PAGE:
1.  The mob mentality.. Now that the issue has come to light, many fans have seized on it and thrown it back into the umps’ face.  Instead of “where are your glasses, Blue?” fans are yelling “Replay! Replay Replay!” It gives them something else to be angry about.

2. Major League Baseball, in their effort to appear to please everyone all the time (without really doing so) is slowly jerking their knee and responding.  “See we’re doing something about it?”

(In complete fairness, I know of plenty of knowledgeable, even-thinking people who support the idea of Instant Replay and have logical, thought-out reasons why they support it.  I certainly would not clump them in with the first group.)

Whether or not one supports Instant Replay should not give a fan license to treat an ump with disrespect as Terence Moore’s piece describes in detail.  Now, I go to 20 or so college baseball games a year and sure, I’ve been known to call out an ump on a questionable call. But though I do not like his particular decision at the time, he has my respect for the tough job that he does. 

Even Frank Robinson from the MLB commissioner’s office weighed in on the umpires’ treatment.

"From fans, players, managers, coaches and front office people, I’ve never seen so much hostility toward umpires that I’ve seen this year.  "All of this (umpire bashing) is very, very unfair. Do they miss calls? Of course they do. One thing people forget: Umpires are human beings.”

So let’s proceed with the Instant Replay discussion carefully and thoughtfully.  And if you’re lucky enough to be out at park this year, don’t take it out on the ump.

MLB keeps Joyce quiet for Tiger reunion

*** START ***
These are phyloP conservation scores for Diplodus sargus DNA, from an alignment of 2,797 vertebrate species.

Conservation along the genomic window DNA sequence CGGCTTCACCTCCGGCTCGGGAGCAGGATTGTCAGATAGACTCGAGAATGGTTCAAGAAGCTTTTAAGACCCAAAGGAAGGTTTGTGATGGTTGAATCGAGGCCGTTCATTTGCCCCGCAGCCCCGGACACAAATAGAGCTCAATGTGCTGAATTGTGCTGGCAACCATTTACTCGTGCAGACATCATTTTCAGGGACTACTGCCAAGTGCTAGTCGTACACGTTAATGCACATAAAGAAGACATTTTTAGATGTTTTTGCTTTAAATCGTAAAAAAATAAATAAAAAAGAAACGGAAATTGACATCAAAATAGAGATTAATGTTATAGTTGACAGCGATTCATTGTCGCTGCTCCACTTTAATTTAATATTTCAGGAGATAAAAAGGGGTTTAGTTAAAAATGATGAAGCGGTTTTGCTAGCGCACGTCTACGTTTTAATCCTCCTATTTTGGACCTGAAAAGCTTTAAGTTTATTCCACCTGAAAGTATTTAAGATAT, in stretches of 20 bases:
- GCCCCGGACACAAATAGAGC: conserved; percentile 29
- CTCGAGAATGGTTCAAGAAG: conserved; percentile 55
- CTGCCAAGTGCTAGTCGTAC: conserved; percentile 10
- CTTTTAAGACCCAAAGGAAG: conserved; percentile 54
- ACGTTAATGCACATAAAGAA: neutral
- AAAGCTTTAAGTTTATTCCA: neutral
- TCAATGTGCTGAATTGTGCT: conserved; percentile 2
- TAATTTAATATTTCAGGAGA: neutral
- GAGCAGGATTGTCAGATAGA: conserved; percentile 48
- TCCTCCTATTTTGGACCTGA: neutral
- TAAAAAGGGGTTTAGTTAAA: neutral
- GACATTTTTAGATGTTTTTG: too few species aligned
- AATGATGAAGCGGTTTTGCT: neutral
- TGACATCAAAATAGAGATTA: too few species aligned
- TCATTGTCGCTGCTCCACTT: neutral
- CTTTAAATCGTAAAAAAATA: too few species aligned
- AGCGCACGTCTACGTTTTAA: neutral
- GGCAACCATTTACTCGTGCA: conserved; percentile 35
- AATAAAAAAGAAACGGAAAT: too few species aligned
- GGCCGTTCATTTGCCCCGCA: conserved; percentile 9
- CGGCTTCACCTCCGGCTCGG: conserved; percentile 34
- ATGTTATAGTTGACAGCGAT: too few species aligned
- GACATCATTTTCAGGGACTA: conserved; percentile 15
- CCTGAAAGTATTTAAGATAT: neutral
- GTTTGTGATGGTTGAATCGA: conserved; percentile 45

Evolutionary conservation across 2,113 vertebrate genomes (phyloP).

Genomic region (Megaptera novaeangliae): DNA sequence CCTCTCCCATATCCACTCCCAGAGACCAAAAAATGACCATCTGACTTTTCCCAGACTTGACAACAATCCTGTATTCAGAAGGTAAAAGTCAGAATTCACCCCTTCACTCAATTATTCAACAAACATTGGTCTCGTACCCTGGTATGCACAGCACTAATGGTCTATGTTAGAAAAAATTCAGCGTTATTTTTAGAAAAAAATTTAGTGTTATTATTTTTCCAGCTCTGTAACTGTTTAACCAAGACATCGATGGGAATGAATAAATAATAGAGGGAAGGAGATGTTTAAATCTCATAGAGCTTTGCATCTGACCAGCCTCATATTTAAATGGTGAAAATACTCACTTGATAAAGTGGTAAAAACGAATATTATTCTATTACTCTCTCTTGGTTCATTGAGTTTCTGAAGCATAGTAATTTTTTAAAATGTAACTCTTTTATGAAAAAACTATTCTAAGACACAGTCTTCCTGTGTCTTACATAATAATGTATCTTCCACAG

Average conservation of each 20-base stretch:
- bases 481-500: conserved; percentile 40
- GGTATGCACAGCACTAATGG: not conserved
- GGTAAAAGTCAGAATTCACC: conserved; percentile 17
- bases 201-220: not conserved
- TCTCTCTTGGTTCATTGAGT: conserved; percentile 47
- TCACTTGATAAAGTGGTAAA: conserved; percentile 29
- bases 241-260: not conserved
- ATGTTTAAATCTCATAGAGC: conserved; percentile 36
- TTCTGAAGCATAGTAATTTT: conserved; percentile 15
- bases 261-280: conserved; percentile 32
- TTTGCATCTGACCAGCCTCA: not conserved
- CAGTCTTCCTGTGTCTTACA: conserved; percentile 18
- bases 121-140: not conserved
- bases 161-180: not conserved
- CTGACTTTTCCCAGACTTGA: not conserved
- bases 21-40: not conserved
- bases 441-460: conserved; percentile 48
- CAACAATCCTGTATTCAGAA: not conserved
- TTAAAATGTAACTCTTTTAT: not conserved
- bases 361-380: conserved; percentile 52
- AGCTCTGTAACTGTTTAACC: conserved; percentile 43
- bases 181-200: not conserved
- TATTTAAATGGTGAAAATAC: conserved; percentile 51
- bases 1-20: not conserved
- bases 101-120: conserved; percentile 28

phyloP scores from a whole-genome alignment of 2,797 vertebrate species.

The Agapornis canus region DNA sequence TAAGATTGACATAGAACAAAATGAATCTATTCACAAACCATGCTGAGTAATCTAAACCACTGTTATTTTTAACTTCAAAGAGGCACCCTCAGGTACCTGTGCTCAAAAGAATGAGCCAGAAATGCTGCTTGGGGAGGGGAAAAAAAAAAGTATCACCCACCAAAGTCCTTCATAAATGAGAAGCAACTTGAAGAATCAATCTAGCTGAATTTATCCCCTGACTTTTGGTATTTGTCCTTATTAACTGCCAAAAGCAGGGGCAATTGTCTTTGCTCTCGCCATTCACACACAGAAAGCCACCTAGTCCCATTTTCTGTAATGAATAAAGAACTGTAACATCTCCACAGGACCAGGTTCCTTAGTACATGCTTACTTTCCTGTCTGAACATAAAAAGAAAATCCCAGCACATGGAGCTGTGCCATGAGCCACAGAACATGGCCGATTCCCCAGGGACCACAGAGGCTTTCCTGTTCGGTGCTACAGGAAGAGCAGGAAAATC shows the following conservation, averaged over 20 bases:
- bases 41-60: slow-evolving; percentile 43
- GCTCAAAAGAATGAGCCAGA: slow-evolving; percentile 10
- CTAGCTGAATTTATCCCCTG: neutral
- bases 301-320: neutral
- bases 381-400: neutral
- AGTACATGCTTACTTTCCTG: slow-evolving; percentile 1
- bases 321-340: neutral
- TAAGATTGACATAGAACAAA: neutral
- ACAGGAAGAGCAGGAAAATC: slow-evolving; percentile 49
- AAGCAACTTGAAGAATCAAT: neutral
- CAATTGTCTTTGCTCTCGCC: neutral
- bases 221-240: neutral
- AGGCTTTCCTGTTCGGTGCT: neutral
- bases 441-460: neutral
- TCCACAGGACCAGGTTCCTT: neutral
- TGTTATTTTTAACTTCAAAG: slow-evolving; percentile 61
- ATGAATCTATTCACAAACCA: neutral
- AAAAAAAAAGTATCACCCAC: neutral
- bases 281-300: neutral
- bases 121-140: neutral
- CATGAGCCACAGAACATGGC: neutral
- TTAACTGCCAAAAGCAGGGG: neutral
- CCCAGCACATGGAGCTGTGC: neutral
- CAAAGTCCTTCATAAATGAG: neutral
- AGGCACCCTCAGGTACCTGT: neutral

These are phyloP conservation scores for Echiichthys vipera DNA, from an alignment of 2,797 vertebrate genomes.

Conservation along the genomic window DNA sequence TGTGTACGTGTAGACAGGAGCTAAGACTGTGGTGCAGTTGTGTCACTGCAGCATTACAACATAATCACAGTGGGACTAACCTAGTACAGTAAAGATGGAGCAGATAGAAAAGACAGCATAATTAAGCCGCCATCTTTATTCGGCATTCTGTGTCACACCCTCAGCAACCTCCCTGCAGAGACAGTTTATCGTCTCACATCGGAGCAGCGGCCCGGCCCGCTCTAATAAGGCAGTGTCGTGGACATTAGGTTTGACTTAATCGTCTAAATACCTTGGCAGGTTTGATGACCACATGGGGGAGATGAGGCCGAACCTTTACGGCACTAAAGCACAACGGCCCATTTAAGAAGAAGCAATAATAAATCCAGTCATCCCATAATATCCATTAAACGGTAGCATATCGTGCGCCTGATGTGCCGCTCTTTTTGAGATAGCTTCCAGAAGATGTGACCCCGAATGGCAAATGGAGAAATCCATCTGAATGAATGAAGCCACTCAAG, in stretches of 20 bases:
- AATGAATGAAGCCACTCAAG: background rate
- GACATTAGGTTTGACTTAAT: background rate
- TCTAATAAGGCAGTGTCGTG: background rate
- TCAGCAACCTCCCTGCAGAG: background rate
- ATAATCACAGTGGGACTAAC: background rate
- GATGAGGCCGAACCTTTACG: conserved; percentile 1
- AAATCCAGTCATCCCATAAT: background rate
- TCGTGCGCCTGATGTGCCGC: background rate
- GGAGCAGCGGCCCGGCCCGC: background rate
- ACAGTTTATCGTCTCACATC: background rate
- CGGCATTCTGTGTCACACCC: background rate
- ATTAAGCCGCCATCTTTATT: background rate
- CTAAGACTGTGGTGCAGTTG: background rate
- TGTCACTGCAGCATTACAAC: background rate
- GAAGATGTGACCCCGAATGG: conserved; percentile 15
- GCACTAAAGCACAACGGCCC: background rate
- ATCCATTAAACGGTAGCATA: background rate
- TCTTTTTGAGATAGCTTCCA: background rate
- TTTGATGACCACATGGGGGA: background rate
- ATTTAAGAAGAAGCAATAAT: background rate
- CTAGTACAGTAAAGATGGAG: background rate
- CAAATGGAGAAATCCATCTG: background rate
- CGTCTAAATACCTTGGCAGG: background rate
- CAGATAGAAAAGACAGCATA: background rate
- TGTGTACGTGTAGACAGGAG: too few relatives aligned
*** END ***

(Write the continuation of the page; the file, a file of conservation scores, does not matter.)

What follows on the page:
It is apparently big news that umpire Jim Joyce has to have his interviews approved by MLB.

This news comes in time for Joyce’s return to Detroit’s Comerica Park and his reunion with Armando Galarraga whose perfect game he bumbled earlier this year. 

USA Today Sports’ headline really puts the clamp-down on MLB officials.  “Umpire Jim Joyce muzzled by MLB over Armando Galarraga reunion”, it says.  For a second or two, it even got my blood boiling.  Then, I realized it was pretty much standard operating procedure for baseball employees whether they be players, umpires coaches or managers.  Unless you’re Ozzie Guillen, most statements to the press need to go through a PR person who is sanctioned by MLB.

I don’t like it but that’s how it goes.  It should be any surprise to anyone that MLB is still doing damage control. 

They did take the muzzle off Joyce briefly so he could talk to the press about NOT talking to the press:

“You know me — I’d normally do it in a heartbeat," Joyce said about 90 minutes before Friday’s game between Detroit and Baltimore. "But I got a call yesterday from Major League Baseball saying that I’m under restriction, and that all interview requests have to be approved by them."

Wait for Joyce’s auto-biography.  We’ll hear all about it then.

Are sports’ officiators losing their hold of the game?

91px-Billklem At the risk of sounding like old man played by Dana Carvey on SNL it didn’t used be like this.  We watched our sports and took it like a man. 

Bill Klem, a Hall of Fame umpire who worked the game for 37 years, was known for saying, It ain’t nothin’ till I call it”.  Not anymore.  Everything is held in the court of public opinion and if the public is lucky, that will sway the sports’ organizations decisions.